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The Cycling World.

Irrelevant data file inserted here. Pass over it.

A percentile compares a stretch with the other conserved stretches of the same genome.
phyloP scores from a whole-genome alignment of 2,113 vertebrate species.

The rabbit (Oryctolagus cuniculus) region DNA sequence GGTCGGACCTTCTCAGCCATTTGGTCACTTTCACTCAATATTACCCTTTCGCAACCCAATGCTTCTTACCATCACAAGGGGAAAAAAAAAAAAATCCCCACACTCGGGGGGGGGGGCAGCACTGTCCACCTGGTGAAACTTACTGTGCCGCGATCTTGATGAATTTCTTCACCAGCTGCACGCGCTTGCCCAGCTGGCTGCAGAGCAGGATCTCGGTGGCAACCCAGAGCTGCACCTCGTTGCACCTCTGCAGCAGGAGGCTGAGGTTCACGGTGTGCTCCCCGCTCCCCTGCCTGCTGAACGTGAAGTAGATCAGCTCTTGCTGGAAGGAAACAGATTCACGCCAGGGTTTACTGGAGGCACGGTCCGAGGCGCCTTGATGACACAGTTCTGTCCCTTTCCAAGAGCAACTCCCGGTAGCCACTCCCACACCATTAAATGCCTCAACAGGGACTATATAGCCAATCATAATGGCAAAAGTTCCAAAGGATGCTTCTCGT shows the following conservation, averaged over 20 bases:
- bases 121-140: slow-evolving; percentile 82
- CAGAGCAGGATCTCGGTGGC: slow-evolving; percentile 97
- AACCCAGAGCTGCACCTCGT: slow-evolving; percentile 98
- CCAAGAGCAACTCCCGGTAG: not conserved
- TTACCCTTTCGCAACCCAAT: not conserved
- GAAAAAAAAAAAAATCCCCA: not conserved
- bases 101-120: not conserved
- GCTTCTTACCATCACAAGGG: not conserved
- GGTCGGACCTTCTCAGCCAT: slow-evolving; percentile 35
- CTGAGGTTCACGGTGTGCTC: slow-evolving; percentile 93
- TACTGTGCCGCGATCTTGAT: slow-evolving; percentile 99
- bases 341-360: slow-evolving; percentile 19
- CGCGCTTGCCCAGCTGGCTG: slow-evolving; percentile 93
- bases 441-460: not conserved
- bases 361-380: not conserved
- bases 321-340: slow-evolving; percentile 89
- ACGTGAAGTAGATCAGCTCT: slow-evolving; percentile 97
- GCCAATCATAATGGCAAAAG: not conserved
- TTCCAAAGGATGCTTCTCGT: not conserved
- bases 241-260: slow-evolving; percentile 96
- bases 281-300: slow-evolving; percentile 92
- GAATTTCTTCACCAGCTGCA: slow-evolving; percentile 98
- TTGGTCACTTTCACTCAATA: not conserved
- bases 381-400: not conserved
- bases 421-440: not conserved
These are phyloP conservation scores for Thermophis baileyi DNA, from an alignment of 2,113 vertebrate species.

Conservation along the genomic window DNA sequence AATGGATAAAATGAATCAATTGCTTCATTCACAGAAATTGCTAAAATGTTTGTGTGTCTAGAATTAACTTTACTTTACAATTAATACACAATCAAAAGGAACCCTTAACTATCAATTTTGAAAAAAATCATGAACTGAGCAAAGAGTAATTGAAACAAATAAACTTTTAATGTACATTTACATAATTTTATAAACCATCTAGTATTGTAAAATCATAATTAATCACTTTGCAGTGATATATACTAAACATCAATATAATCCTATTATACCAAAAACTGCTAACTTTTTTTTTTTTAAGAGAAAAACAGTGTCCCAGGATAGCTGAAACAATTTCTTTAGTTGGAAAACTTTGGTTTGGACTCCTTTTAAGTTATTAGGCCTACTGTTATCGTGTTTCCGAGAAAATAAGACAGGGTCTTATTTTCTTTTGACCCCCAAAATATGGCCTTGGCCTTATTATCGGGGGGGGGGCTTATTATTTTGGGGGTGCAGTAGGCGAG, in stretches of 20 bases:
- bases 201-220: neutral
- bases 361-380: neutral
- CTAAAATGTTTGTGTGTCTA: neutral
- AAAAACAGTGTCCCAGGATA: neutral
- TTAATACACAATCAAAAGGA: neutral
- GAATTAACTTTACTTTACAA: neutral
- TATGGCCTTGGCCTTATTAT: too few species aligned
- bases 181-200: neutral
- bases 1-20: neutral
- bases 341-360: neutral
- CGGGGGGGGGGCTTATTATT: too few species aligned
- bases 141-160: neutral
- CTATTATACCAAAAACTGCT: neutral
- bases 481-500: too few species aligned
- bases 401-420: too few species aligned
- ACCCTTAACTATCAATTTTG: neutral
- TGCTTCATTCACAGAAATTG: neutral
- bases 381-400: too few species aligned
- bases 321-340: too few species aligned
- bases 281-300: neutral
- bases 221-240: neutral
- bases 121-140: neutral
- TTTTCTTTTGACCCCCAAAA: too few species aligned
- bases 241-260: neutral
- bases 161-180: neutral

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The Cycling World. — 0 Fatal accidents have been rather numerous lately on the road, mainly due to the lack of sufficient care on the part of the riders themselves as will be seen for example from the following short list of accidents which we give. A Mr. Fish of Ashton-under-Lyne was out cycling with a few friends, and was riding behind a conveyance proceeding in the same direction; suddenly he darted out on the offside to pass, when a dog cart coming in the opposite direction which he had not noticed, ran into him, the shaft penetrating his side. He lingered for a day or two but ultimately succumbed to the injuries. Another case is of a cyclist in the Peak district of Derbyshire, who was found unconscious at the foot of a steep hill down which he had apparently rushed without exercis- ing the necessary caution. On the Ripley road, another cyclist, through endeavouring to pass between the kerbstone and a brake, met with his death. The space that he was negotiating was so narrow that when his front wheel ran into an imperfectly filled up hole at the roadside he swerved and fell beneath the wheels of the vehicle. Such accidents as these do harm to the sport; yet they should impress upon cyclists the necessity of exercising dae care on every occasion. For the purpose of ascertaining the nature of the country between Mombasa and Khartoum, in view of making a new route, Mr. J. A. Bailey has recently accomplished the journey, making extensive use of his bicycle. Although for miles at a stretch, the route, or perhaps we should say track, (for in places it was only a matter of one foot broad), was thickly covered with large sharp thorns, he only suffered four punctures, while the intense heat of the tropical climate failed to prove detrimental to the Dunlop-Welch tropical tyres which had been selected for the journey. Successful as was the racing at the recent Surrey meeting, it was one of the worst from the promotor's point of view, the events being held before one of the "thinnest" gates on record. Meetings now are only few and far between and as the sport is good it follows that if there was ever a time when the public should turn up in far greater numbers to see the racing, it is the present; but the hold racing has upon the public is fast dwindling away. Now-a- days people prefer, instead of standing for some hours watching the sport however good it may be, to themselves take to the wheel and ride off into the country in search of health and enjoyment; and, after all, it is much better that it should be so. The cycling world is the richer by another royal cyclist. Prince Edward of York, heir to the throne, was seven years of age on Sunday last; and his grandfather, the King, selected the occa- sion as fit and proper for the presentation to him of a juvenile bicycle. The machine is perhaps one of the finest juvenile cycles which has ever been turned out. It has a 14-in. frame, 20-in. racing wheel, cork handles silver tipped, 41-iii. cranks, and 3-in. pedals. Every part of the machine was specially made. It is to be hoped the little prince will enjoy his cycling now and develop into a keen rider in later days. A little time back the Dean of Durham referred to some cyclists at a parade as fools on cycles dressed as such, a reference which naturally aroused a large amount of resentment. A prominent cyc- list in the north of England addressed a letter to the Dean dealing with this utterance, and received a reply to the effect that it was only meant for a joke. Naturally the reply is locally regarded as ext'remely thin. At any rate, even if common people may play" jokes of this kind, deans ought to know better. The serious accident which occurred to J. Platt- Betts in the summer of 1898, would have deterred any ordinary man from again following the for- tunes of the race path, but not Piati-Betts, for no sooner had he recovered from his serious accident than he was found again pedalling his Dunlop- tyred safety to the tune of records. Although in the intervening years he has met with sundry mishaps, his attraction to racing has been so great as to prevent him relinquishing the path, and now, for the second time in his career, he has fallen an unfortunate victim to the many dangers surround- ing speed riding. When recently engaged in an attempt on the world's mile record, his pacing motor missed fire, causing him to touch its back wheel, with the result that Betts was thrown heavily, breaking his arm as well as sustaining sundry other injuries. Youthful cyclists who are ambitious to shine on she path in boy's races, should be warned by the following case which was recently heard in a Sheffield Police Court. It appears that a youth named David Mead, who competed in a half-mile bicycle handicap for boys under 14, was summoned for obtaining a marble clock, (the first prize) with intent to defraud. Mead declared he was 13 years old on the 6bh July last, but when his certificate of birth was obtained, it showed he was born in December, 1884, and was therefore over 16. Under the circumstances the Bench had no alternative but to fine the young racer 40/ and order him to return his prize. According to a legal correspondent on cycling matters generally, if you are worried by a ferocious dog, you are entitled to strike it in self-defence, and no liability will be attached to you if it dies. If a dog gets in your way and causes you a mishap, you have no remedy against its owner. Dogs are counted among the ordinary risks of the road; but if you collide with a wandering horse or cow, and can show that you took all reasonable steps to avoid a collision, you are entitled to be compen1 sated by its owner for any injury you sustain.

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